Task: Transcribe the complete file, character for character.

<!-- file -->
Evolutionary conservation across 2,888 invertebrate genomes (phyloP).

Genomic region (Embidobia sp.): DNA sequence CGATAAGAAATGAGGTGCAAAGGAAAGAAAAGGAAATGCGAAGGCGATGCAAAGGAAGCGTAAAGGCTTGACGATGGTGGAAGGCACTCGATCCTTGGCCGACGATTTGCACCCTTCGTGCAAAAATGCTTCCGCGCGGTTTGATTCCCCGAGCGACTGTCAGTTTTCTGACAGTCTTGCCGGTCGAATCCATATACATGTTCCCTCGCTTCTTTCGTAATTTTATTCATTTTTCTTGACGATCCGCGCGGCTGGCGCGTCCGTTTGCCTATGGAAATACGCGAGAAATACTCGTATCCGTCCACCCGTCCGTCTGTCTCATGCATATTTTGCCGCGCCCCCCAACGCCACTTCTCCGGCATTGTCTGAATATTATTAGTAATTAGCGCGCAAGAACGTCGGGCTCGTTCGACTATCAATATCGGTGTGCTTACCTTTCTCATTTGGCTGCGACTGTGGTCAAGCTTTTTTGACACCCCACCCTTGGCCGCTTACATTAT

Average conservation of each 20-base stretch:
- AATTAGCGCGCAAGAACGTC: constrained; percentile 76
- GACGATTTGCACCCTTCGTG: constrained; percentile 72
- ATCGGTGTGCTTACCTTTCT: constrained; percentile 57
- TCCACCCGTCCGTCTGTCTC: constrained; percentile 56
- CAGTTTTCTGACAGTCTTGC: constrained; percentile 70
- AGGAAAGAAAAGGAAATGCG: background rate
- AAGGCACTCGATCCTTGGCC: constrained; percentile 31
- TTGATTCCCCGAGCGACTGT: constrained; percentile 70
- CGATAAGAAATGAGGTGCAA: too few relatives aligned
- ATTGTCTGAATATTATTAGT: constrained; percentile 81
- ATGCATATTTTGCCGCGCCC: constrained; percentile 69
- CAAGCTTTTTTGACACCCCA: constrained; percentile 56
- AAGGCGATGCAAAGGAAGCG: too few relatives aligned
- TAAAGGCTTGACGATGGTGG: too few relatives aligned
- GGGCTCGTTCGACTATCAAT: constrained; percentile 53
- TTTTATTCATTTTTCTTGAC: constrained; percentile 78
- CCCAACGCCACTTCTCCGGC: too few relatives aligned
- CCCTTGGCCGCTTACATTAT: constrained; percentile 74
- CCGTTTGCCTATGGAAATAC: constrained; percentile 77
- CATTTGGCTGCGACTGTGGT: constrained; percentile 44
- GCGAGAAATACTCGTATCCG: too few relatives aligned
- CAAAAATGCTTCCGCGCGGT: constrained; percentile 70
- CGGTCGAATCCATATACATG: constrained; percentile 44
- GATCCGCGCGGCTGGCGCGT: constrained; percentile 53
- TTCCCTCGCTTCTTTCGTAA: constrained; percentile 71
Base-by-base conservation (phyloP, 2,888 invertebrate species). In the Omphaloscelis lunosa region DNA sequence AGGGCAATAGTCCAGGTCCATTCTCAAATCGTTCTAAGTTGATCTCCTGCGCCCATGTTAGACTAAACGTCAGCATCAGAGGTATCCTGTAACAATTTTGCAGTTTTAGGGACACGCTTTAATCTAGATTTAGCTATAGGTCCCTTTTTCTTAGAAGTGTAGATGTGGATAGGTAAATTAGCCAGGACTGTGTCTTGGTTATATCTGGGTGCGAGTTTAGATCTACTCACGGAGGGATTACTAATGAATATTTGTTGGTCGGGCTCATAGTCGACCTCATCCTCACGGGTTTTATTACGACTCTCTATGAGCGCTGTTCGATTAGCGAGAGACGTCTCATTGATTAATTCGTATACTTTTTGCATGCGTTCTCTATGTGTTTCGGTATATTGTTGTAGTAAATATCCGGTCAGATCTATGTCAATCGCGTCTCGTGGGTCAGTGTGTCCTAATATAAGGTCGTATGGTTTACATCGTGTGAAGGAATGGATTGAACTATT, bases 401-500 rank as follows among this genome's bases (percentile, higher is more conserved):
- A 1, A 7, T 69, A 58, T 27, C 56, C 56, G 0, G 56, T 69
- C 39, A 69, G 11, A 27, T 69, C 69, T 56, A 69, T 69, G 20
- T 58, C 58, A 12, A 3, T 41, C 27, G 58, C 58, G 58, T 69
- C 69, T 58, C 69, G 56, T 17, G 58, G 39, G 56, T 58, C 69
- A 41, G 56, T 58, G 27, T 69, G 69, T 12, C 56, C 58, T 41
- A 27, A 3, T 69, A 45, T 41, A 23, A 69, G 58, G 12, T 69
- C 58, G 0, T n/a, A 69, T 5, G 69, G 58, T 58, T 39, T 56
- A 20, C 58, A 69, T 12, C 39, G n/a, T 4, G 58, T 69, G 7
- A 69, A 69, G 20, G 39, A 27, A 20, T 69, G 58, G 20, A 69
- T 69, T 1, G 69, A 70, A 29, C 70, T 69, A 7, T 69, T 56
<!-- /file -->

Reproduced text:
Evolutionary conservation across 2,888 invertebrate genomes (phyloP).

Genomic region (Embidobia sp.): DNA sequence CGATAAGAAATGAGGTGCAAAGGAAAGAAAAGGAAATGCGAAGGCGATGCAAAGGAAGCGTAAAGGCTTGACGATGGTGGAAGGCACTCGATCCTTGGCCGACGATTTGCACCCTTCGTGCAAAAATGCTTCCGCGCGGTTTGATTCCCCGAGCGACTGTCAGTTTTCTGACAGTCTTGCCGGTCGAATCCATATACATGTTCCCTCGCTTCTTTCGTAATTTTATTCATTTTTCTTGACGATCCGCGCGGCTGGCGCGTCCGTTTGCCTATGGAAATACGCGAGAAATACTCGTATCCGTCCACCCGTCCGTCTGTCTCATGCATATTTTGCCGCGCCCCCCAACGCCACTTCTCCGGCATTGTCTGAATATTATTAGTAATTAGCGCGCAAGAACGTCGGGCTCGTTCGACTATCAATATCGGTGTGCTTACCTTTCTCATTTGGCTGCGACTGTGGTCAAGCTTTTTTGACACCCCACCCTTGGCCGCTTACATTAT

Average conservation of each 20-base stretch:
- AATTAGCGCGCAAGAACGTC: constrained; percentile 76
- GACGATTTGCACCCTTCGTG: constrained; percentile 72
- ATCGGTGTGCTTACCTTTCT: constrained; percentile 57
- TCCACCCGTCCGTCTGTCTC: constrained; percentile 56
- CAGTTTTCTGACAGTCTTGC: constrained; percentile 70
- AGGAAAGAAAAGGAAATGCG: background rate
- AAGGCACTCGATCCTTGGCC: constrained; percentile 31
- TTGATTCCCCGAGCGACTGT: constrained; percentile 70
- CGATAAGAAATGAGGTGCAA: too few relatives aligned
- ATTGTCTGAATATTATTAGT: constrained; percentile 81
- ATGCATATTTTGCCGCGCCC: constrained; percentile 69
- CAAGCTTTTTTGACACCCCA: constrained; percentile 56
- AAGGCGATGCAAAGGAAGCG: too few relatives aligned
- TAAAGGCTTGACGATGGTGG: too few relatives aligned
- GGGCTCGTTCGACTATCAAT: constrained; percentile 53
- TTTTATTCATTTTTCTTGAC: constrained; percentile 78
- CCCAACGCCACTTCTCCGGC: too few relatives aligned
- CCCTTGGCCGCTTACATTAT: constrained; percentile 74
- CCGTTTGCCTATGGAAATAC: constrained; percentile 77
- CATTTGGCTGCGACTGTGGT: constrained; percentile 44
- GCGAGAAATACTCGTATCCG: too few relatives aligned
- CAAAAATGCTTCCGCGCGGT: constrained; percentile 70
- CGGTCGAATCCATATACATG: constrained; percentile 44
- GATCCGCGCGGCTGGCGCGT: constrained; percentile 53
- TTCCCTCGCTTCTTTCGTAA: constrained; percentile 71
Base-by-base conservation (phyloP, 2,888 invertebrate species). In the Omphaloscelis lunosa region DNA sequence AGGGCAATAGTCCAGGTCCATTCTCAAATCGTTCTAAGTTGATCTCCTGCGCCCATGTTAGACTAAACGTCAGCATCAGAGGTATCCTGTAACAATTTTGCAGTTTTAGGGACACGCTTTAATCTAGATTTAGCTATAGGTCCCTTTTTCTTAGAAGTGTAGATGTGGATAGGTAAATTAGCCAGGACTGTGTCTTGGTTATATCTGGGTGCGAGTTTAGATCTACTCACGGAGGGATTACTAATGAATATTTGTTGGTCGGGCTCATAGTCGACCTCATCCTCACGGGTTTTATTACGACTCTCTATGAGCGCTGTTCGATTAGCGAGAGACGTCTCATTGATTAATTCGTATACTTTTTGCATGCGTTCTCTATGTGTTTCGGTATATTGTTGTAGTAAATATCCGGTCAGATCTATGTCAATCGCGTCTCGTGGGTCAGTGTGTCCTAATATAAGGTCGTATGGTTTACATCGTGTGAAGGAATGGATTGAACTATT, bases 401-500 rank as follows among this genome's bases (percentile, higher is more conserved):
- A 1, A 7, T 69, A 58, T 27, C 56, C 56, G 0, G 56, T 69
- C 39, A 69, G 11, A 27, T 69, C 69, T 56, A 69, T 69, G 20
- T 58, C 58, A 12, A 3, T 41, C 27, G 58, C 58, G 58, T 69
- C 69, T 58, C 69, G 56, T 17, G 58, G 39, G 56, T 58, C 69
- A 41, G 56, T 58, G 27, T 69, G 69, T 12, C 56, C 58, T 41
- A 27, A 3, T 69, A 45, T 41, A 23, A 69, G 58, G 12, T 69
- C 58, G 0, T n/a, A 69, T 5, G 69, G 58, T 58, T 39, T 56
- A 20, C 58, A 69, T 12, C 39, G n/a, T 4, G 58, T 69, G 7
- A 69, A 69, G 20, G 39, A 27, A 20, T 69, G 58, G 20, A 69
- T 69, T 1, G 69, A 70, A 29, C 70, T 69, A 7, T 69, T 56